Oct 16, 2018 8:00 AM


Health information can be hard to understand, especially when it’s about a complicated disease like cancer. The sheer number of news stories, websites, articles, and other sources of info can be overwhelming. How do you know what it all means and which sources to trust? Enter health educators. These trained professionals provide accurate, trusted health information in an easy-to-understand way.

What is a health educator?

A health educator is a professional who provides health education to people. Health educators receive training at a bachelor, masters, or doctoral level in public health, health promotion, or community health. On top of a degree, health educators can get further certifications such as Certified Health Education Specialist (CHES), Master Certified Health Education Specialist (MCHES), and Certified in Public Health (CPH).

What do health educators do at Huntsman Cancer Institute?

Part of the mission at Huntsman Cancer Institute (HCI) is to provide education about cancer risk, prevention, and care. Health educators at HCI play an important role in meeting this goal.  

Our health education team is composed of several programs:

Each of these programs uses health educators to teach patients, families, employees, and members of the public about cancer and cancer-related topics. Health educators at HCI have training specific to cancer. They can help patients, family members, employees, and the public find the most accurate, helpful information. Information empowers people to make decisions about treatments and take action to maintain or improve their health.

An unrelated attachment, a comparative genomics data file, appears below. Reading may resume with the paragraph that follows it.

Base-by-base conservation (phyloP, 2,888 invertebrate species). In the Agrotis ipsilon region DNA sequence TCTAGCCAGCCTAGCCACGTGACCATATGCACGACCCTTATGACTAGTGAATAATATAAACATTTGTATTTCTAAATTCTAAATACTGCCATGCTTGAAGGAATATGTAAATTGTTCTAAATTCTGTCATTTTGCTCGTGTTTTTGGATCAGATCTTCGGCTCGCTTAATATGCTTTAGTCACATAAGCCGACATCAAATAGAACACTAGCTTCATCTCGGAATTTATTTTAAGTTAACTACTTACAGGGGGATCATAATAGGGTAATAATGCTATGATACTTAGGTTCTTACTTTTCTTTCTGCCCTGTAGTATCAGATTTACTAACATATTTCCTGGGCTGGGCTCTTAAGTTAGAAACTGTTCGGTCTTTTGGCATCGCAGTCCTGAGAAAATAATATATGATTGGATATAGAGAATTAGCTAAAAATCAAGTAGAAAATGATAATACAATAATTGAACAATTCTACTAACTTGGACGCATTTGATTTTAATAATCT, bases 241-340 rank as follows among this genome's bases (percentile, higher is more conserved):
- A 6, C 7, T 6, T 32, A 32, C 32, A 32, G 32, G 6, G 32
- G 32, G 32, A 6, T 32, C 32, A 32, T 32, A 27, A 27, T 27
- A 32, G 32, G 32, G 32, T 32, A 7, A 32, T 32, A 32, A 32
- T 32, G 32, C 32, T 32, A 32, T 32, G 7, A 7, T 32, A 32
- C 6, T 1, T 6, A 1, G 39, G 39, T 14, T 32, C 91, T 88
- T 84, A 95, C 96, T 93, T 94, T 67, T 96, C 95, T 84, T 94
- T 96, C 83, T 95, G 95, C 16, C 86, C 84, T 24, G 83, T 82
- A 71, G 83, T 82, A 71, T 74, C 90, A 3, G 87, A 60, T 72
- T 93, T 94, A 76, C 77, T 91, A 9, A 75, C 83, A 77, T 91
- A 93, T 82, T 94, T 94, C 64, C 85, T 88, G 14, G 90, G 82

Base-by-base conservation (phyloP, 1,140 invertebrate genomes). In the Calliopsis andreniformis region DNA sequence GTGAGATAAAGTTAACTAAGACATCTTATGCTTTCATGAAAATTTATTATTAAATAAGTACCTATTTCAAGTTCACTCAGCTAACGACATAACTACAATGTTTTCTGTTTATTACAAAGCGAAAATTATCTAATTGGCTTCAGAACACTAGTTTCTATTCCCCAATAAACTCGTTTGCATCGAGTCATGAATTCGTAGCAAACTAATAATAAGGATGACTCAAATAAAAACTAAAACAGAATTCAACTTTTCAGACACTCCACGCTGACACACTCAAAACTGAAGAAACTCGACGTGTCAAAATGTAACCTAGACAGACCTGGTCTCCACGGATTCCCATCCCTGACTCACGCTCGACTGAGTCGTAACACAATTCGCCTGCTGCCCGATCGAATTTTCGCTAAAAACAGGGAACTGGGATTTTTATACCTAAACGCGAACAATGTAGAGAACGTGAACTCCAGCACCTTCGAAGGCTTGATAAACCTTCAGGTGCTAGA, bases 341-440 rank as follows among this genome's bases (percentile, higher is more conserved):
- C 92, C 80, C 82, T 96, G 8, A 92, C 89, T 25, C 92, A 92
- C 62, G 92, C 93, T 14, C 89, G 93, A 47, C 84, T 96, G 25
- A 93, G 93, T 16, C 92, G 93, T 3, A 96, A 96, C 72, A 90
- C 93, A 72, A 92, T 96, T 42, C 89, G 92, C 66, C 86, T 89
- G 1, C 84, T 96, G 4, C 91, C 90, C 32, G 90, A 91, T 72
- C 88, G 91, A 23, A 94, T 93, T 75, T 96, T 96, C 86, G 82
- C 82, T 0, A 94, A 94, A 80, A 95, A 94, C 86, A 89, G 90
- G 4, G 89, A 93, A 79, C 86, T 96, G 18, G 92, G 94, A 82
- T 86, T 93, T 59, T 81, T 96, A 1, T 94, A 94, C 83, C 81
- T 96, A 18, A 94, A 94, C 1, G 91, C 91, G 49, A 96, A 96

HCI health educators provide many services:

  • ​Research and respond to questions about cancer in person and by text, phone, social media, and email
  • Evaluate and provide recommendations for patient education materials
  • Perform health literacy reviews
  • Advise clinical teams regarding patient education strategies and materials
  • Create custom packets of materials for patients or clinics
  • Educate the public at health events across Utah and the Mountain West using evidence-based interventions
  • Promote healthy lifestyles through social media and community-based partnerships in culturally specific ways
  • Collaborate and engage with community partners to reach underserved populations
  • Navigate Spanish-speaking, American Indian, and adolescent and young adult (AYA) patients​​ through barriers in the health care system

For more information, live chat with a health educator or email cancerinfo@hci.utah.edu.

cancer learning center health education

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